Are these functions injective/surjective etc?

Oct 2012
22
0
aberdeen
1. Let f : R -> R be the function given by f(x) = x^3 - x^2 - 2x.
(a) The function f is injective.
(b) The function f is surjective.
(c) f^-1({0}) = {0}
(d) -1 ∈ f(R)

2. Let f : R2 -> R2 be a function given by f(x1; x2) = (3; x1 - 2*x2)
(a) The function f is injective
(b) The function f is surjective
(c) The image of f is the line de ned by y1 - 2*y2 = 3
(d) f^-1({(y1; y2) ∈ R2 , y2 = 0}) is the line de ned by x1 - 2*x2 = 0.

Please help! I don't get it at all.... :(
 
Sep 2012
1,061
434
Washington DC USA
For question #1:
(c) is wrong (f(2) = ? f(-1) = ?)
Answer (c) before answering (a).
Answer (b) before answering (d).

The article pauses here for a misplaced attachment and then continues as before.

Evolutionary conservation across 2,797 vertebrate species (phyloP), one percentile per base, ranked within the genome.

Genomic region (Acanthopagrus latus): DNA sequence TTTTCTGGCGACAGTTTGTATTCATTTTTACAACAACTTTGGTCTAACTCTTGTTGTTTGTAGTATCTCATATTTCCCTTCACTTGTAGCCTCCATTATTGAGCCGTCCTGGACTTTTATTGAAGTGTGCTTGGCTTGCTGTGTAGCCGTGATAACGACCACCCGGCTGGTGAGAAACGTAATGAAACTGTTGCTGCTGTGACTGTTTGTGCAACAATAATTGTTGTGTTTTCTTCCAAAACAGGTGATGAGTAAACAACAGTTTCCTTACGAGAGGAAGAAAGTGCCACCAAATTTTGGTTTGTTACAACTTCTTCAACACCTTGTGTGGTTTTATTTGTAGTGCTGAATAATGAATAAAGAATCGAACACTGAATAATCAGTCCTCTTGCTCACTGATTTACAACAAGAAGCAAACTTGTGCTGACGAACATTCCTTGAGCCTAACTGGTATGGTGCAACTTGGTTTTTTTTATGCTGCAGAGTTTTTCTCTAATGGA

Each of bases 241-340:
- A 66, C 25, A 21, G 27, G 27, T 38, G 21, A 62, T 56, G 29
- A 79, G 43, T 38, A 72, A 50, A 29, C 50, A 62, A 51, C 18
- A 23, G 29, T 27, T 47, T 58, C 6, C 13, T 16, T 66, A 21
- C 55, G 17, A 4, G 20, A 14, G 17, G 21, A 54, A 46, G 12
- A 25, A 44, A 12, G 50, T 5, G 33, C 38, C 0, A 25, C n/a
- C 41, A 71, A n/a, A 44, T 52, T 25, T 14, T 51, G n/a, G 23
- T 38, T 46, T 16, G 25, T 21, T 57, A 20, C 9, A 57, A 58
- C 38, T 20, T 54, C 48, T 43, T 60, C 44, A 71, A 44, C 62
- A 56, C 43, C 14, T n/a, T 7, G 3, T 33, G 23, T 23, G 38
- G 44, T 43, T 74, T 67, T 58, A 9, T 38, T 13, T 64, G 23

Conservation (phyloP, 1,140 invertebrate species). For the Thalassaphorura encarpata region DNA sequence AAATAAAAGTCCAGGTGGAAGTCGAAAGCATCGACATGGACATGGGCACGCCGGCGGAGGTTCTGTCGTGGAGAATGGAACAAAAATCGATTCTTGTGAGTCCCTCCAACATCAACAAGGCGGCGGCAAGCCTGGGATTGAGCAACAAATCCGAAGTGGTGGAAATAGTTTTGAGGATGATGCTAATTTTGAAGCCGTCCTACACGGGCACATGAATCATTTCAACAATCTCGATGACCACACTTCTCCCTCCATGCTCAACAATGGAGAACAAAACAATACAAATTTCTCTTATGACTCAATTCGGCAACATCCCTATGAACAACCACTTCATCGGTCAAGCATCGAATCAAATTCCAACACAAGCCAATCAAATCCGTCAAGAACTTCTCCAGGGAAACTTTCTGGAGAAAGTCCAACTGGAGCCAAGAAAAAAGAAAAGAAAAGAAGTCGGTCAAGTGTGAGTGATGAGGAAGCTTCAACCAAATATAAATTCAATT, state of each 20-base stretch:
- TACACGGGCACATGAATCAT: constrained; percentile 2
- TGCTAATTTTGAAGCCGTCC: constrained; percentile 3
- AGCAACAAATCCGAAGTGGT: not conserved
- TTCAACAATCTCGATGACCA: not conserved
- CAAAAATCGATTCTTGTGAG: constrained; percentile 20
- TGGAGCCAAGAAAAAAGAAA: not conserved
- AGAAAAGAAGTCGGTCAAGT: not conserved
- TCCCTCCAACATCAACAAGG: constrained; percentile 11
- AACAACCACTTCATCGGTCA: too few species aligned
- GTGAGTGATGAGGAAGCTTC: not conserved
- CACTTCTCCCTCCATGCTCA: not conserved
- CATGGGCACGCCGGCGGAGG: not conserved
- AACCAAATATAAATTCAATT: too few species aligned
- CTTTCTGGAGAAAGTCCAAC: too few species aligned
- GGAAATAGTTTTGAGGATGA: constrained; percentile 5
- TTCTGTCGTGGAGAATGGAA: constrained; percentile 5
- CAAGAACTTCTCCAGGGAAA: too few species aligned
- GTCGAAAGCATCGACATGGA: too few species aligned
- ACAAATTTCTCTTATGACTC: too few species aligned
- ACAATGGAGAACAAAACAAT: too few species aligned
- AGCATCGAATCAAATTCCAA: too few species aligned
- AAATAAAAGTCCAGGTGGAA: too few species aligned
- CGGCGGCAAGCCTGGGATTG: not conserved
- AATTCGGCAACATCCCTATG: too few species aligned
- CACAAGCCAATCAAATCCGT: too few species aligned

he surjectivity of functions from \(\displaystyle \mathbb{R}\) to \(\displaystyle \mathbb{R}\) is asking if it ever goes to minus-infinity, and if it ever goes to infinity. That's including when x goes to plus or minus infinity. Basically, you're asking if it's bounded above, and if it's bounded below.

Of course, there's a little bit more involved. For instance, the function y = 1/x is continuous everywhere except x=0, and is neither bounded above nor bounded below, but isn't surjective onto \(\displaystyle \mathbb{R}, \) because it never takes the value 0.

Technically, you'll use the Intermediate Value Theorem and an analysis of the function's continuity to derive that it's surjective (if it is surjective).